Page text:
to the same parameter of an element of the system


Element should be hot and cold


Element should be hard and soft


Technical contradiction


A conflict between characteristics within a system when improving
one parameter of the system causes the deterioration of other
parameter


Increasing the power of the motor (a desired effect) may cause the
weight of the motor to increase (a negative effect).


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Weaver Intro to Triz

Dealing with Physical Contradictions


Four principles for overcoming physical contradiction:


Separation of contradictory properties in time


Separation of contradictory properties in space


System transformations


Phase transformation, or physical
-
chemical
transformation of substances

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Weaver Intro to Triz

Examples of Physical Contradictions


Separation of contradictory properties in time


For overcoming nail’s rotation into the wall, we can propose to
make the nail with a noncircular section shape. But all process for
production of these nails should be changed for making the new
shape and it is expensive!


Separation of contradictory properties in space


Bifocals by Ben Franklin


System transformations


For measuring contact force between a door’s seal and housing of
the refrigerator, we can use some special electronic sensors
between them. But what kind of sensors do we need


and how to get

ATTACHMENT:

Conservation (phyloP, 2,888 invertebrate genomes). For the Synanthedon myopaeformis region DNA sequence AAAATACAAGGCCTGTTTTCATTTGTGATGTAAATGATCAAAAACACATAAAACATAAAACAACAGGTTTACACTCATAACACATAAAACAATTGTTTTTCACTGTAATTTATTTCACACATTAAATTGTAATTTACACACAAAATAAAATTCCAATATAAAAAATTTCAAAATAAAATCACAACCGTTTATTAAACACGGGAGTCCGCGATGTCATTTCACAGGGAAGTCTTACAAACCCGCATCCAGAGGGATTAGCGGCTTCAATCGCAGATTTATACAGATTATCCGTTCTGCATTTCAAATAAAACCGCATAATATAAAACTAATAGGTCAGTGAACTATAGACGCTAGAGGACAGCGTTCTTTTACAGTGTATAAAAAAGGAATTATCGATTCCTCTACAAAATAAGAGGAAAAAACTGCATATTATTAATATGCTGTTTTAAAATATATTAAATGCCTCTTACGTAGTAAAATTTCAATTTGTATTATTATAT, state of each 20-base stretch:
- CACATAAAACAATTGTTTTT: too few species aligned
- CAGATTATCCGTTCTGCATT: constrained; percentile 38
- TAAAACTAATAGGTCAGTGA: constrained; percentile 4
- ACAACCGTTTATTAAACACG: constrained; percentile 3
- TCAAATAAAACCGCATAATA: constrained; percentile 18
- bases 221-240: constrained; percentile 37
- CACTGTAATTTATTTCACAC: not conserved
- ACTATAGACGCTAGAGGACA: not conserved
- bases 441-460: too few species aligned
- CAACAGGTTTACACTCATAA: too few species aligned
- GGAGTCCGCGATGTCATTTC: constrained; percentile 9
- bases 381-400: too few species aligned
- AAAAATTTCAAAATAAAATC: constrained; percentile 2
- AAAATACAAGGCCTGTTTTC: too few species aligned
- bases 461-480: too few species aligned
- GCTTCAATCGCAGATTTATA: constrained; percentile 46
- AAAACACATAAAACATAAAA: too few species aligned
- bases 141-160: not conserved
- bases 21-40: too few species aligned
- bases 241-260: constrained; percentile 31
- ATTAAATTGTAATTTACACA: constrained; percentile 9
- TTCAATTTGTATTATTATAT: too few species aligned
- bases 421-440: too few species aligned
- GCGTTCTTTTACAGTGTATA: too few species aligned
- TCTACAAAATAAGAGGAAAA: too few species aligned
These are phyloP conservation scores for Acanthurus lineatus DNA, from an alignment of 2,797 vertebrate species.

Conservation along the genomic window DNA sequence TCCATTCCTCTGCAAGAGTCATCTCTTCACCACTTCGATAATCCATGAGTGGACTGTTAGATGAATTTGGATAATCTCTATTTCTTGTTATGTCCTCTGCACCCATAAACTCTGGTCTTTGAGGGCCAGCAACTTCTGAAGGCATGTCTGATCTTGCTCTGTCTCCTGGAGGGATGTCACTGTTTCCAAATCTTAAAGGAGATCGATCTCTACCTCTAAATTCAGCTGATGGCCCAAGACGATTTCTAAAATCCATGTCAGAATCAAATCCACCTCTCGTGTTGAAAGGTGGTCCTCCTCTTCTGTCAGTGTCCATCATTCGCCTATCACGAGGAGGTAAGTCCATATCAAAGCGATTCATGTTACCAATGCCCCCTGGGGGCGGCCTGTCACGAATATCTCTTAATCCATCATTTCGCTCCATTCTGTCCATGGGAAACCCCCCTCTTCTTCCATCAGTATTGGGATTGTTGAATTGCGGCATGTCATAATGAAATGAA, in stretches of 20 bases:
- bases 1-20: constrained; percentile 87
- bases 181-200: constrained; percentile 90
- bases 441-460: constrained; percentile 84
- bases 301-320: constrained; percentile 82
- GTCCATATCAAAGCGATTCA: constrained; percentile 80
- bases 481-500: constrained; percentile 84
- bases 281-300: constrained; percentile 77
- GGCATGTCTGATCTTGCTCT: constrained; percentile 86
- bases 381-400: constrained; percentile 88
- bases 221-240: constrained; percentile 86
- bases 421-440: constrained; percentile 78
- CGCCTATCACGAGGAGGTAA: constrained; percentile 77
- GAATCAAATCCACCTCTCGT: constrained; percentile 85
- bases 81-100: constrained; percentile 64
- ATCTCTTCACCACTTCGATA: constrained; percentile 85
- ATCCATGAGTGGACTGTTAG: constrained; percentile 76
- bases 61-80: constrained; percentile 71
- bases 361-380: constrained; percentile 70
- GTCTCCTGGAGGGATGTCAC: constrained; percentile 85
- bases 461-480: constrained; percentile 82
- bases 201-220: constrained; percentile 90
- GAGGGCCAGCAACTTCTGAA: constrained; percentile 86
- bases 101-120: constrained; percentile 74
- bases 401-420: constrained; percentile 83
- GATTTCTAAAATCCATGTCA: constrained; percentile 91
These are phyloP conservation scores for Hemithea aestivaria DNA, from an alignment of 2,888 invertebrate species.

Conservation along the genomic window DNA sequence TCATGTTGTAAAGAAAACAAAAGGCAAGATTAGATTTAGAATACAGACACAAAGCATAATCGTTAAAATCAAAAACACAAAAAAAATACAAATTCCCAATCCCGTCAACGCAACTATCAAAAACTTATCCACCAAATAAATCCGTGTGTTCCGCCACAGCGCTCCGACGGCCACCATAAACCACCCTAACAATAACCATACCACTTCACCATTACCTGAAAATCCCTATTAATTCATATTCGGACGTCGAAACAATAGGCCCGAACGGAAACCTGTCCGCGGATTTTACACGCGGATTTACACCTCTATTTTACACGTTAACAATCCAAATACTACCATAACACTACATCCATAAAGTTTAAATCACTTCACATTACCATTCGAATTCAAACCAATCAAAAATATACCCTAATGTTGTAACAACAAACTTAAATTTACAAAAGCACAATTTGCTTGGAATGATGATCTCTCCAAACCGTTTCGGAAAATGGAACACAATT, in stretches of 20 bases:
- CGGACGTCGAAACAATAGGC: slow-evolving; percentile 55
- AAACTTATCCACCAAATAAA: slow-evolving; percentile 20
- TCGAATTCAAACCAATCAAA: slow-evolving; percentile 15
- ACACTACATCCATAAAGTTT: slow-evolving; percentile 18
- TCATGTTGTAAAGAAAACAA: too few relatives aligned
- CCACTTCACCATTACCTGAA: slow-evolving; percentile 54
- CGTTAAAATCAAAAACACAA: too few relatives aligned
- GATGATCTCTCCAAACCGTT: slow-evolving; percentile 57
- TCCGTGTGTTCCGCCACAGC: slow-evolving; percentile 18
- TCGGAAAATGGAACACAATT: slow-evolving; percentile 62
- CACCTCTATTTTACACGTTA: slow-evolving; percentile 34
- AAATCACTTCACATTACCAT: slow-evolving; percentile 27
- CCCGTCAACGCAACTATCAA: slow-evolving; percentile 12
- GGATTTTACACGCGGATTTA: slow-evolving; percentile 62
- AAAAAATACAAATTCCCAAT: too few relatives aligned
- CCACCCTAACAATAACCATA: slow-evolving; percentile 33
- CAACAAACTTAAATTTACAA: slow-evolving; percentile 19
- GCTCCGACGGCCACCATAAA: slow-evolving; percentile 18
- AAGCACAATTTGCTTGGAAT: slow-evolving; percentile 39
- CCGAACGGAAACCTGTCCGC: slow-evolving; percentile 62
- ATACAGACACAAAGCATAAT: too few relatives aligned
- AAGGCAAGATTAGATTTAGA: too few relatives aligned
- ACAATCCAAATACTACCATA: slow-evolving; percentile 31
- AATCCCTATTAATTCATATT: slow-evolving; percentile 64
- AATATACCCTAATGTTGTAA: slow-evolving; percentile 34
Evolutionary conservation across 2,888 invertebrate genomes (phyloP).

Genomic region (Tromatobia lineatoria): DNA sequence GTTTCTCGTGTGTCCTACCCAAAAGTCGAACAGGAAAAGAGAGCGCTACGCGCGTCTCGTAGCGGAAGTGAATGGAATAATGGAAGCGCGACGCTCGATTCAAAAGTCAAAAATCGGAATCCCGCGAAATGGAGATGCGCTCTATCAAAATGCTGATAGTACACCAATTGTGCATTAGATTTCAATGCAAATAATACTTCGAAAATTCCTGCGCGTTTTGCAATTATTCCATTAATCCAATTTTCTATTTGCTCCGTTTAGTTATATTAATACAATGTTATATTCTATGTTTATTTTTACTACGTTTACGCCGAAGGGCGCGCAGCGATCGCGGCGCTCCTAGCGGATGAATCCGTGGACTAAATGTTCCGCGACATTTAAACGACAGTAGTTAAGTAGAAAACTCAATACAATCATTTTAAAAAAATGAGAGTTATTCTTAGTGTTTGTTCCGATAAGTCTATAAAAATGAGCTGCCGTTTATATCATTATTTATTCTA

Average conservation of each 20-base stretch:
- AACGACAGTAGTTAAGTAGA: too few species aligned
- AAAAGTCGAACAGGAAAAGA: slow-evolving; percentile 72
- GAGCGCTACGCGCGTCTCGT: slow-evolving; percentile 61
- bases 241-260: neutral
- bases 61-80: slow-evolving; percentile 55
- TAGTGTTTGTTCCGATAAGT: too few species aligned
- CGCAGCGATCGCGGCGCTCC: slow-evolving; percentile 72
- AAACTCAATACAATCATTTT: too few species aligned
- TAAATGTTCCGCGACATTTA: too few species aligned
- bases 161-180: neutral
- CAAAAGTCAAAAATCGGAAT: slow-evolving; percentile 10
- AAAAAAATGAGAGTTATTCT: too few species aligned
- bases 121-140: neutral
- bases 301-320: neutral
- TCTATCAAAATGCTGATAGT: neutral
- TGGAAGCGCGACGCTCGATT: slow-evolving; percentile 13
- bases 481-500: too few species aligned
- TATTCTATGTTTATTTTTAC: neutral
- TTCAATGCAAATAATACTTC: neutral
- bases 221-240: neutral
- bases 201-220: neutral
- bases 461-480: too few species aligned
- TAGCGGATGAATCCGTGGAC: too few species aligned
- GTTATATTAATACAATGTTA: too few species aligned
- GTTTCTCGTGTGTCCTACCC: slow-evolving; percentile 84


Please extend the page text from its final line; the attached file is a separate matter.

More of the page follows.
them? Is there a simpler way to solve the problem?

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Weaver Intro to Triz

Raspberry Syrup Filled Chocolate Bottles


It was a young girl’s birthday. One of the guests brought a big box of
chocolate candies. The candies were shaped like small bottles filled
with thick raspberry syrup. Everybody liked them. One of the guests
said, “I wonder how these candies are made?”


“First they made the bottles and then they filled them up with syrup,”
explained another guest.


“The syrup would have to be very thick, otherwise the candy would
not be sturdy enough,” said the third guest. “At the same time, the
syrup would be very difficult to pour into the bottle. It is possible to
warm the syrup making it more liquid. The problem now is that the
syrup would melt the chocolate bottle. We would gain in quantity and
lose in quality. There would be many defective candies.”


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Weaver Intro to Triz

How Do They Do It?


Applying the phase transformation principle, can you
envision a solution?


The syrup should be poured into a mold, frozen, and then
dipped into the melted chocolate


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Weaver Intro to Triz

Handling Technical Contradiction


Altshuller identified a set of engineering parameters such
that a contradiction can be stated in the form
improving
one parameter causes deterioration of the other parameter


A set of inventive principles are developed


A tool is provided which helps direct the inventor to a
appropriate principles for a given contradiction


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Weaver Intro to Triz

Engineering Parameters

Based on his patent research, Altshuller identified a total of
39 engineering parameters:

1.
Weight of moving object.

2.
Weight of non
-
moving object.

3.
Length of moving object.

4.